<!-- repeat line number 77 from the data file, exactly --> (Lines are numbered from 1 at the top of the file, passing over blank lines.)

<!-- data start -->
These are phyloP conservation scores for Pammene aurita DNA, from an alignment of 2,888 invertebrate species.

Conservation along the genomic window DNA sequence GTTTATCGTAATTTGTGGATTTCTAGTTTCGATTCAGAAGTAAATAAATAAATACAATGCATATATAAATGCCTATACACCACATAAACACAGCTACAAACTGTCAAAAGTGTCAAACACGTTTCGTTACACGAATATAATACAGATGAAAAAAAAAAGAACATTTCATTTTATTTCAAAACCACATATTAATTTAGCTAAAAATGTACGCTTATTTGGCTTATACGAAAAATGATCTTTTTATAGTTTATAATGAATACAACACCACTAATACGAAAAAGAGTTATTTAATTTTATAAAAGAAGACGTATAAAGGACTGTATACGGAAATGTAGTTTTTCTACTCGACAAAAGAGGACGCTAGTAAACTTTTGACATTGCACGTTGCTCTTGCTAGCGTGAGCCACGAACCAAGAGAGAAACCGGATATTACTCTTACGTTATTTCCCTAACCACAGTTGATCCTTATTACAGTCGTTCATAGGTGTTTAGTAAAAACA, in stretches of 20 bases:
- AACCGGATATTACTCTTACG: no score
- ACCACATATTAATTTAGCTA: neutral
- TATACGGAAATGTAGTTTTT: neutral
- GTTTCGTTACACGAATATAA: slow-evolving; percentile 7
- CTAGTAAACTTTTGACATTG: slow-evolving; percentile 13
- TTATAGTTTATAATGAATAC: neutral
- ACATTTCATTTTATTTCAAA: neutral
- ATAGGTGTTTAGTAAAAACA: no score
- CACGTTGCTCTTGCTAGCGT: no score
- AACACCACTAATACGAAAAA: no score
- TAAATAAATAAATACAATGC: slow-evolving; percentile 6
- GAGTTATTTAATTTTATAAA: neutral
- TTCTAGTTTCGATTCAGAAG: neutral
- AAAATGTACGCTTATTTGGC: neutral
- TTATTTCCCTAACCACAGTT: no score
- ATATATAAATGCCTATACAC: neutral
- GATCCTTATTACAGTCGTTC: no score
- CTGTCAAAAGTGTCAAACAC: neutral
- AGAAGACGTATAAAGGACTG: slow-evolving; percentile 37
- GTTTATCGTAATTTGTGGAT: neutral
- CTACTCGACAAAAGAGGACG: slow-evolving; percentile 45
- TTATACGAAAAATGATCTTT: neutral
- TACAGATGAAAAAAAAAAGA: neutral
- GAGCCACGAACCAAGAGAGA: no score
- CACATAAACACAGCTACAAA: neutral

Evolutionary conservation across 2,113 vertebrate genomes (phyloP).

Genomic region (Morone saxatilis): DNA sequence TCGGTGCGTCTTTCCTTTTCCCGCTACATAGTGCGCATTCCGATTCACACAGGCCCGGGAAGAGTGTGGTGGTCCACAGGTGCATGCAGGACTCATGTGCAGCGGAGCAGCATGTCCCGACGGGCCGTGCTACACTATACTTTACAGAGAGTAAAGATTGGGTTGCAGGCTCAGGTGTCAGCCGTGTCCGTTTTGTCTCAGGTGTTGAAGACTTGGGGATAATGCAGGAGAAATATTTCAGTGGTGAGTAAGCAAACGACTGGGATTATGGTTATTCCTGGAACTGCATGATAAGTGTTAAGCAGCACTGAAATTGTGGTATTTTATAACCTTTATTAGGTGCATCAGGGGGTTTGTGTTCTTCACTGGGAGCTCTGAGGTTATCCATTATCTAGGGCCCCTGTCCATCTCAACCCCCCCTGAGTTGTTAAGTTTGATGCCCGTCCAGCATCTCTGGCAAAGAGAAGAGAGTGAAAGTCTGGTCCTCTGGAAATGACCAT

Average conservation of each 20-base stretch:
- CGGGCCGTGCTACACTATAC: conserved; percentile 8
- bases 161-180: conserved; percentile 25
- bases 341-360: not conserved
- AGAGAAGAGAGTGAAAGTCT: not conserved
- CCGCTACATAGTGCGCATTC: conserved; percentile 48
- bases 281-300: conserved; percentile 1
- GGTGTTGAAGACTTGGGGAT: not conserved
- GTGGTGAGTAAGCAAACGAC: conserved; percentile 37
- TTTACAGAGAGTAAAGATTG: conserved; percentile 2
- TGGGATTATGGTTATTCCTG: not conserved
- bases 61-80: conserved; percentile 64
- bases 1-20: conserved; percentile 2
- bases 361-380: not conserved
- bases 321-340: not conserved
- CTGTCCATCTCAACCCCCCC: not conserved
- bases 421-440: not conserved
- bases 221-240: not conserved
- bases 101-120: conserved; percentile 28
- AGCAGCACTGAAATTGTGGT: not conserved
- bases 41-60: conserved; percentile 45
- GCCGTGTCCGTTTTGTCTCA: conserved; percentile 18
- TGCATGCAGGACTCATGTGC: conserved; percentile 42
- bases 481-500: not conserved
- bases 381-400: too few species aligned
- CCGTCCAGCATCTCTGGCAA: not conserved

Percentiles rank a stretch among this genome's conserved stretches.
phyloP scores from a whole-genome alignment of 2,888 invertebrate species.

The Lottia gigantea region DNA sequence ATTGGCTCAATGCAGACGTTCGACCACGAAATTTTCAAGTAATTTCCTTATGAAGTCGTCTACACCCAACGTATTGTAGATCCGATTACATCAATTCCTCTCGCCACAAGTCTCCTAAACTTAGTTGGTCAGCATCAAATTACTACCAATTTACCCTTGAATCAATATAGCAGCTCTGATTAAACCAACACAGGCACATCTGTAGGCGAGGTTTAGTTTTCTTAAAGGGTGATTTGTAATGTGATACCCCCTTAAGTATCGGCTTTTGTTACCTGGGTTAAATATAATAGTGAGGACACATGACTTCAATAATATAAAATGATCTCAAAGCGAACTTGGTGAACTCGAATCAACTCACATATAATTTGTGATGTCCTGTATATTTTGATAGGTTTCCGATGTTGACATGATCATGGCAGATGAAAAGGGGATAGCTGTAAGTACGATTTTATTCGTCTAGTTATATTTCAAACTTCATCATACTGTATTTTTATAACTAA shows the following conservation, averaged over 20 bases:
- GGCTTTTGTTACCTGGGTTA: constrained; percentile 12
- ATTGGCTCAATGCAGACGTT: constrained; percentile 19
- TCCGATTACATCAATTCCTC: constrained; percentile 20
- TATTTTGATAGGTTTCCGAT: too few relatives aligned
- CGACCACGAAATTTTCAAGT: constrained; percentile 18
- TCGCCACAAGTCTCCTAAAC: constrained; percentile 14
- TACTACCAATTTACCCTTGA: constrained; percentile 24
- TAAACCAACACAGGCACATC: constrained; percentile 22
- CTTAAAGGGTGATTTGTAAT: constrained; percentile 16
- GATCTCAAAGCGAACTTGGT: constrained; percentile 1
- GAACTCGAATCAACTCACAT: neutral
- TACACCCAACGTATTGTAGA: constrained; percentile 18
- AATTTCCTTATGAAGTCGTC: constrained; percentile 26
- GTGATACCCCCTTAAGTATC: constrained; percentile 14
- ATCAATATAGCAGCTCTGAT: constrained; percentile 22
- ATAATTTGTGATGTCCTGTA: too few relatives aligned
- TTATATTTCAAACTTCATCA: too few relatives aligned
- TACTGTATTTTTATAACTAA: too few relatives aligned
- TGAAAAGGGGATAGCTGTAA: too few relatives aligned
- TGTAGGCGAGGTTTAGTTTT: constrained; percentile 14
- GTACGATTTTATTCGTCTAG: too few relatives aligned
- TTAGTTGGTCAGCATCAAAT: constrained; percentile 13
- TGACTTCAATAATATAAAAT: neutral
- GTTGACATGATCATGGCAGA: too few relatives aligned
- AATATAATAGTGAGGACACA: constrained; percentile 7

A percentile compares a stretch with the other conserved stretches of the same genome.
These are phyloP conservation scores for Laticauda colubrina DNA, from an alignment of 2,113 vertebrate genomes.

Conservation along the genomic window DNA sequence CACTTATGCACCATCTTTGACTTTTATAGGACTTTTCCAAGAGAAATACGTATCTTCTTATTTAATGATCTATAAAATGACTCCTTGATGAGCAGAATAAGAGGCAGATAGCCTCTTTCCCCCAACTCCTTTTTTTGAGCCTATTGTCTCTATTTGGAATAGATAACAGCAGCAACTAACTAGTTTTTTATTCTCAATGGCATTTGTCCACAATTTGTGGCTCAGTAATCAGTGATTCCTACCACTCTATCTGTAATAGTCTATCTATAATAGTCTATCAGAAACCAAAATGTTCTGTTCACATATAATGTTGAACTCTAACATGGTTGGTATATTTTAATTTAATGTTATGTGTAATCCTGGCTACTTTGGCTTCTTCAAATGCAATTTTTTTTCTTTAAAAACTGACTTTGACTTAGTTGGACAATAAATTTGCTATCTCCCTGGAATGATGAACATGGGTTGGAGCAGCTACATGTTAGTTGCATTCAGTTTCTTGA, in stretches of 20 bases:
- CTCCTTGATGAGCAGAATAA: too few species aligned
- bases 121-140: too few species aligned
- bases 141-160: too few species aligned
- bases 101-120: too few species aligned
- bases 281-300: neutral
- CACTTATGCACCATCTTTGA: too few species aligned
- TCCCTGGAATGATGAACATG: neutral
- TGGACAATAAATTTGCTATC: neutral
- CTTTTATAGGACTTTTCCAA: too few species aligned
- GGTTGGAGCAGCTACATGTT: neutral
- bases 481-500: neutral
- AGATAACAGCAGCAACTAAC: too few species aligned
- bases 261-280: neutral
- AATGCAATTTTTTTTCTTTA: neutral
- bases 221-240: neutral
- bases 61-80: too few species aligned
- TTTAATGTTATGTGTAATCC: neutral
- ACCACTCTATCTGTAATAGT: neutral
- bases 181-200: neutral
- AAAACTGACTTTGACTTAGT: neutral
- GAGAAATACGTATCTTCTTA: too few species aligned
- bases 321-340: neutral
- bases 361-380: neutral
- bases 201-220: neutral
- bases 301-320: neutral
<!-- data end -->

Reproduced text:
- TGAAAAGGGGATAGCTGTAA: too few relatives aligned